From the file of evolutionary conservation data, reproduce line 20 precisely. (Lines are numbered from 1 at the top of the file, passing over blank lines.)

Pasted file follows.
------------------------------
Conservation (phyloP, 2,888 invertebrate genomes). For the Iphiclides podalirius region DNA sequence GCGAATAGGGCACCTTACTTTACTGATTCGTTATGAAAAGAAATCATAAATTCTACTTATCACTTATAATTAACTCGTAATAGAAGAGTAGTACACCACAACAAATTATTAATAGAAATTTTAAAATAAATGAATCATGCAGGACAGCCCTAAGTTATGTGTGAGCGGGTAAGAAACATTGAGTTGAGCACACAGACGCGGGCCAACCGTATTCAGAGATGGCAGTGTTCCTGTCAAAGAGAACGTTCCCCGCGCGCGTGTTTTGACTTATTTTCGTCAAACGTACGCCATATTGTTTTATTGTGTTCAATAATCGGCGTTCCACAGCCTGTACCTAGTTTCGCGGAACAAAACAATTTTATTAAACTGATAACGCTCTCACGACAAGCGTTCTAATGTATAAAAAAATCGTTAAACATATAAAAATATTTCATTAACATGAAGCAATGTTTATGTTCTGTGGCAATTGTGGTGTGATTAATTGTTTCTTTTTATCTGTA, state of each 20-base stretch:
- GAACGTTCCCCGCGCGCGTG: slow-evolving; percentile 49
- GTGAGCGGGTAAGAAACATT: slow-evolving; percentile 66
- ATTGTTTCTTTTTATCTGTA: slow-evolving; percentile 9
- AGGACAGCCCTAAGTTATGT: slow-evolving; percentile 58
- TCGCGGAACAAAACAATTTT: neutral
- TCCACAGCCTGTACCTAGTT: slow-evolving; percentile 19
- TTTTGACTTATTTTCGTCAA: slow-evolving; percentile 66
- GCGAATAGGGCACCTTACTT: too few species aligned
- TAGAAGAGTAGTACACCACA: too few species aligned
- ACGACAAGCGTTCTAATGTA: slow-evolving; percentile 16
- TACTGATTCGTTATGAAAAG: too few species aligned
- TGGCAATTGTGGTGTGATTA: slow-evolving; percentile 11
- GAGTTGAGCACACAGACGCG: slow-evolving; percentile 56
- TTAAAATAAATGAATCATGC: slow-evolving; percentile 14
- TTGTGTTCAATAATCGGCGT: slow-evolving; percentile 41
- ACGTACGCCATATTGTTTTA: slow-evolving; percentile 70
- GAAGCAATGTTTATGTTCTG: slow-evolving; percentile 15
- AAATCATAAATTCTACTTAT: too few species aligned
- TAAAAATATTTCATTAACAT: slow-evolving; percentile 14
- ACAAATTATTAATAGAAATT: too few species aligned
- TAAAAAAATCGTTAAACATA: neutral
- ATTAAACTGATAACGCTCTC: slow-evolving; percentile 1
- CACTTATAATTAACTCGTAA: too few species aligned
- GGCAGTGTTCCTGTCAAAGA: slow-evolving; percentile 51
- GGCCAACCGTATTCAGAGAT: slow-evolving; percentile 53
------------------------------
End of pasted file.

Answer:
- TAAAAATATTTCATTAACAT: slow-evolving; percentile 14